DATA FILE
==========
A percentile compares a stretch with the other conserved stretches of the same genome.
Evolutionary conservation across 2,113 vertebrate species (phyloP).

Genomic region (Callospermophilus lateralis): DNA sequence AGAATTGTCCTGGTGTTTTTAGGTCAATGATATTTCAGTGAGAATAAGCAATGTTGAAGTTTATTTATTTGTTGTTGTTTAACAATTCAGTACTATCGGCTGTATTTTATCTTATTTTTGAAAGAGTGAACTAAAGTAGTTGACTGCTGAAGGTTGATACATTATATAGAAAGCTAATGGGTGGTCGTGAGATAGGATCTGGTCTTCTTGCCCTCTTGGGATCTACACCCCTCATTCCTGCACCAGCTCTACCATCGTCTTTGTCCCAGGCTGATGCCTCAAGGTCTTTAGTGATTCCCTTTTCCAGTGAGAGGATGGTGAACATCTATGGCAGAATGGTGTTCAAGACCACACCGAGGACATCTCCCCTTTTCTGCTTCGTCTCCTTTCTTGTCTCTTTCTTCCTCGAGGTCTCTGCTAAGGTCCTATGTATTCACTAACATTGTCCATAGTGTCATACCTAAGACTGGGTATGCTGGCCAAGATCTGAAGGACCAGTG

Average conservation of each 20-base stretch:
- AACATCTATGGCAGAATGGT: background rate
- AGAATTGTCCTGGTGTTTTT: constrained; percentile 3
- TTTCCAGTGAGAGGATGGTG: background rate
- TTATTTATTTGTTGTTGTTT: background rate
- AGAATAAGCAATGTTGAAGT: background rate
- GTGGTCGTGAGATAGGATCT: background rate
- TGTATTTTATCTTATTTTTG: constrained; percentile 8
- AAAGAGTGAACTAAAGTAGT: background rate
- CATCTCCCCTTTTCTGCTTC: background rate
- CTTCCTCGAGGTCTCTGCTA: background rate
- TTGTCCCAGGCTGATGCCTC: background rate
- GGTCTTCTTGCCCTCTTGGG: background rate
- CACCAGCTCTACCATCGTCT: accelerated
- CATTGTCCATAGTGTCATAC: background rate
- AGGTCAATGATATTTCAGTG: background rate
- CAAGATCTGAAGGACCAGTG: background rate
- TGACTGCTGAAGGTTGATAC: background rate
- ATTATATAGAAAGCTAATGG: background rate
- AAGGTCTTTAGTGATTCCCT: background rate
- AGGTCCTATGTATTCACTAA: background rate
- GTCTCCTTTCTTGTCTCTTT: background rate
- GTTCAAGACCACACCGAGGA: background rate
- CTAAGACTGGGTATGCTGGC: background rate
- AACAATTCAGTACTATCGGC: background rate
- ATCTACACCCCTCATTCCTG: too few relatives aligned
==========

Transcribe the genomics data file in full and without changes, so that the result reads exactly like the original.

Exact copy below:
A percentile compares a stretch with the other conserved stretches of the same genome.
Evolutionary conservation across 2,113 vertebrate species (phyloP).

Genomic region (Callospermophilus lateralis): DNA sequence AGAATTGTCCTGGTGTTTTTAGGTCAATGATATTTCAGTGAGAATAAGCAATGTTGAAGTTTATTTATTTGTTGTTGTTTAACAATTCAGTACTATCGGCTGTATTTTATCTTATTTTTGAAAGAGTGAACTAAAGTAGTTGACTGCTGAAGGTTGATACATTATATAGAAAGCTAATGGGTGGTCGTGAGATAGGATCTGGTCTTCTTGCCCTCTTGGGATCTACACCCCTCATTCCTGCACCAGCTCTACCATCGTCTTTGTCCCAGGCTGATGCCTCAAGGTCTTTAGTGATTCCCTTTTCCAGTGAGAGGATGGTGAACATCTATGGCAGAATGGTGTTCAAGACCACACCGAGGACATCTCCCCTTTTCTGCTTCGTCTCCTTTCTTGTCTCTTTCTTCCTCGAGGTCTCTGCTAAGGTCCTATGTATTCACTAACATTGTCCATAGTGTCATACCTAAGACTGGGTATGCTGGCCAAGATCTGAAGGACCAGTG

Average conservation of each 20-base stretch:
- AACATCTATGGCAGAATGGT: background rate
- AGAATTGTCCTGGTGTTTTT: constrained; percentile 3
- TTTCCAGTGAGAGGATGGTG: background rate
- TTATTTATTTGTTGTTGTTT: background rate
- AGAATAAGCAATGTTGAAGT: background rate
- GTGGTCGTGAGATAGGATCT: background rate
- TGTATTTTATCTTATTTTTG: constrained; percentile 8
- AAAGAGTGAACTAAAGTAGT: background rate
- CATCTCCCCTTTTCTGCTTC: background rate
- CTTCCTCGAGGTCTCTGCTA: background rate
- TTGTCCCAGGCTGATGCCTC: background rate
- GGTCTTCTTGCCCTCTTGGG: background rate
- CACCAGCTCTACCATCGTCT: accelerated
- CATTGTCCATAGTGTCATAC: background rate
- AGGTCAATGATATTTCAGTG: background rate
- CAAGATCTGAAGGACCAGTG: background rate
- TGACTGCTGAAGGTTGATAC: background rate
- ATTATATAGAAAGCTAATGG: background rate
- AAGGTCTTTAGTGATTCCCT: background rate
- AGGTCCTATGTATTCACTAA: background rate
- GTCTCCTTTCTTGTCTCTTT: background rate
- GTTCAAGACCACACCGAGGA: background rate
- CTAAGACTGGGTATGCTGGC: background rate
- AACAATTCAGTACTATCGGC: background rate
- ATCTACACCCCTCATTCCTG: too few relatives aligned